Education to 'share'
- By Daniel Keegan
- Jul 31, 2000
The Education Department's groundbreaking share-in-savings contract announced
last week may encourage other agencies to embrace the concept, but they
will have to overcome cultural barriers first.
The Office of Student Financial Assistance Programs signed a contract
with Andersen Consulting to modernize the office's loan systems, which handle
$52 billion per year. Andersen aims to save the OSFAP $40 million to $50
million in four years by integrating the loan origination and loan servicing
systems. The central data system, which served as an intermediary, will
Andersen must pay all the upfront costs — an estimated $10 million to
$18 million — to modernize the system and will recoup its losses from a
percentage of the estimated savings. Its payment will be capped at $14.4
million, creating an incentive for the cost to come in at the low-end of
That incentive is why the General Services Administration has been championing
this type of contract for more than a year. "This is the ultimate in performance-based
contracting," said Ken Buck, executive director for business innovation
at GSA's Federal Technology Service. "It's results-driven vs. process-driven."
The biggest obstacle to this and similar procurement reform efforts
has been agencies, which embrace the status quo. Experts said other agency
leaders could look to Education to validate their own procurement reform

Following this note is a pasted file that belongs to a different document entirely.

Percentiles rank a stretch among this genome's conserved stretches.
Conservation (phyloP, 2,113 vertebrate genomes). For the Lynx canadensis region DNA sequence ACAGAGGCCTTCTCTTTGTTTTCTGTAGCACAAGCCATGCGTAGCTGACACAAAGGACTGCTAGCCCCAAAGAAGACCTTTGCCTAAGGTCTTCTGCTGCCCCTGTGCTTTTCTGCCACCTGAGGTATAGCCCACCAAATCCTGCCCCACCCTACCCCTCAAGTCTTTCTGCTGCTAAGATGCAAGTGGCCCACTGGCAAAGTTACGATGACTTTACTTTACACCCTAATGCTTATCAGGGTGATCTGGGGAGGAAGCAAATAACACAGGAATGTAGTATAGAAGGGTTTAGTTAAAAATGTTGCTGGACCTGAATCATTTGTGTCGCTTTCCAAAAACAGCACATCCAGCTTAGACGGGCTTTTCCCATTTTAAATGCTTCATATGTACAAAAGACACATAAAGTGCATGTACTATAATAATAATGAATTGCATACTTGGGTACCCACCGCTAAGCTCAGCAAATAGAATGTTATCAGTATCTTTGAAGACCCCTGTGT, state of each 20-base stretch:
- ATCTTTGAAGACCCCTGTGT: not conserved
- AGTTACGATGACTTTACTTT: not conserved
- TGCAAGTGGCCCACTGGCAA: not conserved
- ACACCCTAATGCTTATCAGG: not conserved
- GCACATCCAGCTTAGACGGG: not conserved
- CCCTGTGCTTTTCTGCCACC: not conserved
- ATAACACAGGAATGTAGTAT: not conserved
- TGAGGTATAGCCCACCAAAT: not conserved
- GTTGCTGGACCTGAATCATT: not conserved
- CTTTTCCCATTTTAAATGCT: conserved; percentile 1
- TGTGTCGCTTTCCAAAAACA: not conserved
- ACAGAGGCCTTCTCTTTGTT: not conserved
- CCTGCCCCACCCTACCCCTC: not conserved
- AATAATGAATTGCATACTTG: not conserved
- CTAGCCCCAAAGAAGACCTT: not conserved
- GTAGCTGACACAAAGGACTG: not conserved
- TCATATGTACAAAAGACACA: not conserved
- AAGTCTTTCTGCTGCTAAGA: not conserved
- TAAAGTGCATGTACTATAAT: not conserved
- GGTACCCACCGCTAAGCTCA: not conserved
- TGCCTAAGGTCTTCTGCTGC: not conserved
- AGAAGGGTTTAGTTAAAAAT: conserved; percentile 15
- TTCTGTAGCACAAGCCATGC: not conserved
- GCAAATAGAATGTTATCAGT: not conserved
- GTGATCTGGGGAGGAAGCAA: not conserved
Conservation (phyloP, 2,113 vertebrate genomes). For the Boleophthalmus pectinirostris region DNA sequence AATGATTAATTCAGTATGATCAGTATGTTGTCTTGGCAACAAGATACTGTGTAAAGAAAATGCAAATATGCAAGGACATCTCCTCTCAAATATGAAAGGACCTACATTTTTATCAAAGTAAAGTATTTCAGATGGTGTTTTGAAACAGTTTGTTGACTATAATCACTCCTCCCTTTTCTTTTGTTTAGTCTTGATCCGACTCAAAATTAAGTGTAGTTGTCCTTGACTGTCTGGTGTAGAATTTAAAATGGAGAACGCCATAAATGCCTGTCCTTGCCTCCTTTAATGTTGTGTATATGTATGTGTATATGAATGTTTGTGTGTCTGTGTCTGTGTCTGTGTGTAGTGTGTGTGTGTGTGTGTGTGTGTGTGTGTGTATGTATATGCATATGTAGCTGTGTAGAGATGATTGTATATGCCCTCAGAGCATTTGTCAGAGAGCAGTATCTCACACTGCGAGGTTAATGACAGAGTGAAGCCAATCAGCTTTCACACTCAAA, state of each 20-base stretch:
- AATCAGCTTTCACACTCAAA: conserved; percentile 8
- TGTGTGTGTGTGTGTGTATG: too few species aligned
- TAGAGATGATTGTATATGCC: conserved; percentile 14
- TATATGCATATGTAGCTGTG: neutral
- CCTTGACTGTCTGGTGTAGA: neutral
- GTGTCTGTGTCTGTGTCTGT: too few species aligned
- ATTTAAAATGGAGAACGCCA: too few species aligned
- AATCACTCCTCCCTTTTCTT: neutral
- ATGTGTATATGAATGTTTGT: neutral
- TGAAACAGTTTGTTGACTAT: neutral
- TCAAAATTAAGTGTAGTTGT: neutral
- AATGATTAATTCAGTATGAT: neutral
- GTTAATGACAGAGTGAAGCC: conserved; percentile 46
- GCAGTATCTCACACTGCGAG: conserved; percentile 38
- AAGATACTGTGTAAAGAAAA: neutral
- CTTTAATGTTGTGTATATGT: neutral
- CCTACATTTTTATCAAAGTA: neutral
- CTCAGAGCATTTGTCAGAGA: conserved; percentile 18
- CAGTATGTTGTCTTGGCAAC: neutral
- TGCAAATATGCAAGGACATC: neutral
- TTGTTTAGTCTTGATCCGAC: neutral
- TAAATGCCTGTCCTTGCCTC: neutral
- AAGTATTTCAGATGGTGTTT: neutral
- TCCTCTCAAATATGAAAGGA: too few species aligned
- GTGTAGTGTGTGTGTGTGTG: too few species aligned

"This paves the way," said Art Chantker, president of the Potomac Consortium
Inc. "A lot of resistance from agencies has been artificial because of the
lack of out-of-the-box thinking."
Procurement experts say OSFAP was able to break through mostly because
of an innovative leader, Greg Woods, OSFAP's chief operating officer.
"It's an advantage that he can see the need for innovative leadership
and take the risk," Buck said, adding that the share-in-savings contract
was not the risk — change was. The difficulty in having employees accept
change was eased by several contract provisions that can be copied and customized
by other agencies, said Candace Hardesty, director of acquisition and contract
performance for OSFAP.
Andersen is also striving to reach a 75 percent to 85 percent customer
and user approval rating. Each month, a technical team will meet to discuss
whether the vendor met design and implementation milestones. A cost team
will also meet. If there's a dispute, the contract specifies a resolution
process, relying on an independent arbitrator if the vendor and the department
cannot reach a decision.
"It's removing the fear in doing business," Hardesty said. "The government
usually looks to find fault with the contractor, but here, it becomes a